Day Trip to Olana State Historic Site to See Frederic Church's Living Masterpiece
One of my favorite places to visit with my family in the Hudson Valley is the Olana State Historic Site. It encapsulates what's so great about the area—natural beauty, history, and amazing art, design, and architecture. With breathtaking views of the Hudson River, it's a great destination for the whole family, offering sights and activities for kids as well as their parents.
We've visited Olana in the summer and winter and enjoyed ourselves equally on each visit. Whether you're taking a day trip or spending a long weekend upstate, make sure to have Olana on your list. You can find plenty more getaway inspiration in our Day Trips and Getaways Guide.
Editor's note: While we are trying to promote safer activities that occur outdoors or with social distancing guidelines in place, please keep your family and others safe by always wearing a mask and maintaining an appropriate distance.
On the exterior, Middle Eastern motifs are carried out in colored brick, wood, slate, ceramic tile, and stenciling.
A Brief History of Olana
The Olana State Historic Site is located a few miles outside the town of Hudson, New York. It was the estate of Frederic Church, a central figure in the Hudson River School of landscape painting. Church was born in 1826 in Hartford, Connecticut, and was a man of many talents. He was an artist-explorer, a self-taught architect, farmer, and landscape designer who loved traveling the world. He studied landscape painting with Thomas Cole in Catskill, and his works depict the splendor of nature in great detail. After his marriage to Isabel Carnes, they purchased 126 acres of lush farmland and built a small house, now known as the "Cosy Cottage" on the Olana site. He set about improving the land, carving out a lake, planting crops and thousands of trees, all the while capturing the natural wonders of the area in his paintings.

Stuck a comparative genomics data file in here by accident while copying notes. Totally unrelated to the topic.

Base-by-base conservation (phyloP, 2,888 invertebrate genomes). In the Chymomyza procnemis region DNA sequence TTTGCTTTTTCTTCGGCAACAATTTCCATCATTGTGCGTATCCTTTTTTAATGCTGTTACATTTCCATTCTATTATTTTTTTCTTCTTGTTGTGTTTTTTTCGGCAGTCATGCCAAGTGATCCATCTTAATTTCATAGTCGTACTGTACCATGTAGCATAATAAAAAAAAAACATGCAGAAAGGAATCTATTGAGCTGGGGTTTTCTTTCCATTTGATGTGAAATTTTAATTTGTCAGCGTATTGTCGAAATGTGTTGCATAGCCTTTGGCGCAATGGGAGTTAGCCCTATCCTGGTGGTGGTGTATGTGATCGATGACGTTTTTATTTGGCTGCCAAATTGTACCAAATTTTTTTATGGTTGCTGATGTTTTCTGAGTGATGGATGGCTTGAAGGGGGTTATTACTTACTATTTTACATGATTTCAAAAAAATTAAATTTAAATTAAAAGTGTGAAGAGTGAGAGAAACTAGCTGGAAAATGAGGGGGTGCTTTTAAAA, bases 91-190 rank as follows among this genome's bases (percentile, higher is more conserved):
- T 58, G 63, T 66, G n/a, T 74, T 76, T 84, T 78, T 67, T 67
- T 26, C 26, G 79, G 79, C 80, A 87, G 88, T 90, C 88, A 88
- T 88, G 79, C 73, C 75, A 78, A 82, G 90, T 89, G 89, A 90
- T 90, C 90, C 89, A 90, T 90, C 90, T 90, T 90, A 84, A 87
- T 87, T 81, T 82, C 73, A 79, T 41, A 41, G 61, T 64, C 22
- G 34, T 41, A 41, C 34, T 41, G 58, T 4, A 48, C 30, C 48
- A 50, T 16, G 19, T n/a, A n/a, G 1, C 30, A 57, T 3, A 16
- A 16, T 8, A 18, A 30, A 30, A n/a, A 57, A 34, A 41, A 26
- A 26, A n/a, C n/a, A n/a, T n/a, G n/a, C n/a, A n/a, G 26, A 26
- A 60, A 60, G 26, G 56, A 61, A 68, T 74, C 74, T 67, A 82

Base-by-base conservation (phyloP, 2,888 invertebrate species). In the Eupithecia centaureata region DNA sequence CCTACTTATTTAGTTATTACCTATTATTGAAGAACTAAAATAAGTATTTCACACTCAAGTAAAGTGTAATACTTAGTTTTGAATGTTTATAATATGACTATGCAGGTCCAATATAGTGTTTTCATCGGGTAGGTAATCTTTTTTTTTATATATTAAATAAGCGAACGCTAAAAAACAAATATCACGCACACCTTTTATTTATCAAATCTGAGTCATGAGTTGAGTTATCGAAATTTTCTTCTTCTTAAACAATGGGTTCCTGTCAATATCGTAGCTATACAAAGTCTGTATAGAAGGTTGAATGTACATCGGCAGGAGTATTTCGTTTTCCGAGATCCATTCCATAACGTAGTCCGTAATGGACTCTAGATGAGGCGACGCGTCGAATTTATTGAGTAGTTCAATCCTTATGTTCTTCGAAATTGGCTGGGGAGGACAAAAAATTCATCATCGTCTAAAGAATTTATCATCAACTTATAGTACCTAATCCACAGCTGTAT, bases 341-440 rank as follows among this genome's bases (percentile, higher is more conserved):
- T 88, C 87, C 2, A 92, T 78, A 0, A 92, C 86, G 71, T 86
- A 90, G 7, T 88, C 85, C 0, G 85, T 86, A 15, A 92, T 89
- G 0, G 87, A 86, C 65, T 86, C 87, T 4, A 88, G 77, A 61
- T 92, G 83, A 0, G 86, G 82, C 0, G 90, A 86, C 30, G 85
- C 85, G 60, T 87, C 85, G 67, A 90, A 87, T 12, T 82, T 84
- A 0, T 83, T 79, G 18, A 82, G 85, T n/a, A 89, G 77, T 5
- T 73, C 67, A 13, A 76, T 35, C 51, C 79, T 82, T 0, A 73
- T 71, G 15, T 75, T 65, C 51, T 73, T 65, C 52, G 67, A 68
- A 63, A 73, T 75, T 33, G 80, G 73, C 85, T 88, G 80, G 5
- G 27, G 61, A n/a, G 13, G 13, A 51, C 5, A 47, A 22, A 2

Olana's main house sits impressively at the top of a long slope and is a unique mixture of Victorian architectural elements and Middle-Eastern decorative motifs.
Olana: The House
After returning from an 18-month trip to Europe and the Middle East, Church decided to build another, larger house atop a long slope of newly acquired land overlooking the Hudson River. He and Isabel were inspired by the art, culture, and architecture of the Middle East and wanted to incorporate its elements into the new house's design. Church commissioned architect Calvert Vaux (who, along with Frederick Law Olmstead, designed Central Park) to help realize his vision.
The house has many Middle Eastern architectural elements and decorative motifs, including an open courtyard, arched windows, intricate balconies, and colorful tile and stencil work. Isabel coined the name "Olana," and while its precise meaning and origin are unclear, it's likely a reference to a Middle Eastern stone fortress. The house's interior is furnished with many Middle Eastern artworks and tapestries collected by the Churches during their travels. While the interior is currently closed to the public, on our most recent trip, our tour guide implored us to return to check it out, promising we wouldn't be disappointed.